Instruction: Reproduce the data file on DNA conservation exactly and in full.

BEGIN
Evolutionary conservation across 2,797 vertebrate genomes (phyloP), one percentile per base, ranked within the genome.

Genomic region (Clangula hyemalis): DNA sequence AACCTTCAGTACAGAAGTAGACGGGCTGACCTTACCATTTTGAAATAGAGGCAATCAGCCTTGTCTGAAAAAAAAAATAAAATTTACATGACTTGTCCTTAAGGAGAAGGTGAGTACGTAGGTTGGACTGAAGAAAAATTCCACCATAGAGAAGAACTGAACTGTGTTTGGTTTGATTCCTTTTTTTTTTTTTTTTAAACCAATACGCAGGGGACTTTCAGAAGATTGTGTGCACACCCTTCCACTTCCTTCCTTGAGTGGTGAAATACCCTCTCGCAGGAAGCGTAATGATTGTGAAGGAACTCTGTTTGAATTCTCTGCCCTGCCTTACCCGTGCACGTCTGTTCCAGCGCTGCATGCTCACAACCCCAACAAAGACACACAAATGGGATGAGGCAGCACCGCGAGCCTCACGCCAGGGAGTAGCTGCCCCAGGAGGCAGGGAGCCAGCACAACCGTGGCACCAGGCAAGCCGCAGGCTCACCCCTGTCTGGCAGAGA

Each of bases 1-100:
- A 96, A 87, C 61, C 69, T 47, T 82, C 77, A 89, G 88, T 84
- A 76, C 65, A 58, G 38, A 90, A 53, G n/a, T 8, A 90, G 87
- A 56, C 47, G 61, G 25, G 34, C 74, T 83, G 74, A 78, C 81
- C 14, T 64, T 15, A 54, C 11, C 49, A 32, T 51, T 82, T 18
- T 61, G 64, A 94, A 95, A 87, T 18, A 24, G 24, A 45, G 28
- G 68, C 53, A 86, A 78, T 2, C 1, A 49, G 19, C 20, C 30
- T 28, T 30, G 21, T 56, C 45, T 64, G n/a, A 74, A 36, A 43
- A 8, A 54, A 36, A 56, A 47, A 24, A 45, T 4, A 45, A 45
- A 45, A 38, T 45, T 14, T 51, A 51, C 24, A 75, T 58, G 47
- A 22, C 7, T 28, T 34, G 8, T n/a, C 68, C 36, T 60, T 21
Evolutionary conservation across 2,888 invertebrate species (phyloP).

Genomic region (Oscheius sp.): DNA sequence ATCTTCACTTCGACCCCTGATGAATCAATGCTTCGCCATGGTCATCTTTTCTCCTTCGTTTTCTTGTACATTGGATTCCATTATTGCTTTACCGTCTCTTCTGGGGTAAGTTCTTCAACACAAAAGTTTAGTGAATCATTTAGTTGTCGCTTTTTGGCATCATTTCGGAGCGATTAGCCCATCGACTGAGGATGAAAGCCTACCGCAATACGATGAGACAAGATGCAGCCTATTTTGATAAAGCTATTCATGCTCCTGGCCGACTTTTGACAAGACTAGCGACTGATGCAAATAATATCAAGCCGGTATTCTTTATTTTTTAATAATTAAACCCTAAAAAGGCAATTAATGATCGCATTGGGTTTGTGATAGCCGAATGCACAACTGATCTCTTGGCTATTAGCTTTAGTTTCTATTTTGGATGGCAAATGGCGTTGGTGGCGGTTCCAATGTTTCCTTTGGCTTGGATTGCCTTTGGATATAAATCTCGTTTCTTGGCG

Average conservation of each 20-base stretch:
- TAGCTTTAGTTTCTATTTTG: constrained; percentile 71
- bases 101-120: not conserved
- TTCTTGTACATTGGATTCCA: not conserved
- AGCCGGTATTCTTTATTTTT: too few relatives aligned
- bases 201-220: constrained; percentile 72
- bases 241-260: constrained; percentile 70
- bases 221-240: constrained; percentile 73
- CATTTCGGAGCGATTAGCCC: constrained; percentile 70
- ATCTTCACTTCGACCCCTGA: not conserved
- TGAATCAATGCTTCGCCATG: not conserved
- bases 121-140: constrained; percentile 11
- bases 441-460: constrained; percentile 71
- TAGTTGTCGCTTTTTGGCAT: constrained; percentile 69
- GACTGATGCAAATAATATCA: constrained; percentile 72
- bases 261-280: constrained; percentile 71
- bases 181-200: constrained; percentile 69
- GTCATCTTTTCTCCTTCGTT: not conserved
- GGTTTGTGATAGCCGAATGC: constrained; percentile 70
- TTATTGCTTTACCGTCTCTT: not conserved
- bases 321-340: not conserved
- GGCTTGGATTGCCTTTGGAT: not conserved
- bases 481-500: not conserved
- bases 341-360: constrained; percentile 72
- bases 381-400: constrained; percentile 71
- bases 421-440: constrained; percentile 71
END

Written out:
Evolutionary conservation across 2,797 vertebrate genomes (phyloP), one percentile per base, ranked within the genome.

Genomic region (Clangula hyemalis): DNA sequence AACCTTCAGTACAGAAGTAGACGGGCTGACCTTACCATTTTGAAATAGAGGCAATCAGCCTTGTCTGAAAAAAAAAATAAAATTTACATGACTTGTCCTTAAGGAGAAGGTGAGTACGTAGGTTGGACTGAAGAAAAATTCCACCATAGAGAAGAACTGAACTGTGTTTGGTTTGATTCCTTTTTTTTTTTTTTTTAAACCAATACGCAGGGGACTTTCAGAAGATTGTGTGCACACCCTTCCACTTCCTTCCTTGAGTGGTGAAATACCCTCTCGCAGGAAGCGTAATGATTGTGAAGGAACTCTGTTTGAATTCTCTGCCCTGCCTTACCCGTGCACGTCTGTTCCAGCGCTGCATGCTCACAACCCCAACAAAGACACACAAATGGGATGAGGCAGCACCGCGAGCCTCACGCCAGGGAGTAGCTGCCCCAGGAGGCAGGGAGCCAGCACAACCGTGGCACCAGGCAAGCCGCAGGCTCACCCCTGTCTGGCAGAGA

Each of bases 1-100:
- A 96, A 87, C 61, C 69, T 47, T 82, C 77, A 89, G 88, T 84
- A 76, C 65, A 58, G 38, A 90, A 53, G n/a, T 8, A 90, G 87
- A 56, C 47, G 61, G 25, G 34, C 74, T 83, G 74, A 78, C 81
- C 14, T 64, T 15, A 54, C 11, C 49, A 32, T 51, T 82, T 18
- T 61, G 64, A 94, A 95, A 87, T 18, A 24, G 24, A 45, G 28
- G 68, C 53, A 86, A 78, T 2, C 1, A 49, G 19, C 20, C 30
- T 28, T 30, G 21, T 56, C 45, T 64, G n/a, A 74, A 36, A 43
- A 8, A 54, A 36, A 56, A 47, A 24, A 45, T 4, A 45, A 45
- A 45, A 38, T 45, T 14, T 51, A 51, C 24, A 75, T 58, G 47
- A 22, C 7, T 28, T 34, G 8, T n/a, C 68, C 36, T 60, T 21
Evolutionary conservation across 2,888 invertebrate species (phyloP).

Genomic region (Oscheius sp.): DNA sequence ATCTTCACTTCGACCCCTGATGAATCAATGCTTCGCCATGGTCATCTTTTCTCCTTCGTTTTCTTGTACATTGGATTCCATTATTGCTTTACCGTCTCTTCTGGGGTAAGTTCTTCAACACAAAAGTTTAGTGAATCATTTAGTTGTCGCTTTTTGGCATCATTTCGGAGCGATTAGCCCATCGACTGAGGATGAAAGCCTACCGCAATACGATGAGACAAGATGCAGCCTATTTTGATAAAGCTATTCATGCTCCTGGCCGACTTTTGACAAGACTAGCGACTGATGCAAATAATATCAAGCCGGTATTCTTTATTTTTTAATAATTAAACCCTAAAAAGGCAATTAATGATCGCATTGGGTTTGTGATAGCCGAATGCACAACTGATCTCTTGGCTATTAGCTTTAGTTTCTATTTTGGATGGCAAATGGCGTTGGTGGCGGTTCCAATGTTTCCTTTGGCTTGGATTGCCTTTGGATATAAATCTCGTTTCTTGGCG

Average conservation of each 20-base stretch:
- TAGCTTTAGTTTCTATTTTG: constrained; percentile 71
- bases 101-120: not conserved
- TTCTTGTACATTGGATTCCA: not conserved
- AGCCGGTATTCTTTATTTTT: too few relatives aligned
- bases 201-220: constrained; percentile 72
- bases 241-260: constrained; percentile 70
- bases 221-240: constrained; percentile 73
- CATTTCGGAGCGATTAGCCC: constrained; percentile 70
- ATCTTCACTTCGACCCCTGA: not conserved
- TGAATCAATGCTTCGCCATG: not conserved
- bases 121-140: constrained; percentile 11
- bases 441-460: constrained; percentile 71
- TAGTTGTCGCTTTTTGGCAT: constrained; percentile 69
- GACTGATGCAAATAATATCA: constrained; percentile 72
- bases 261-280: constrained; percentile 71
- bases 181-200: constrained; percentile 69
- GTCATCTTTTCTCCTTCGTT: not conserved
- GGTTTGTGATAGCCGAATGC: constrained; percentile 70
- TTATTGCTTTACCGTCTCTT: not conserved
- bases 321-340: not conserved
- GGCTTGGATTGCCTTTGGAT: not conserved
- bases 481-500: not conserved
- bases 341-360: constrained; percentile 72
- bases 381-400: constrained; percentile 71
- bases 421-440: constrained; percentile 71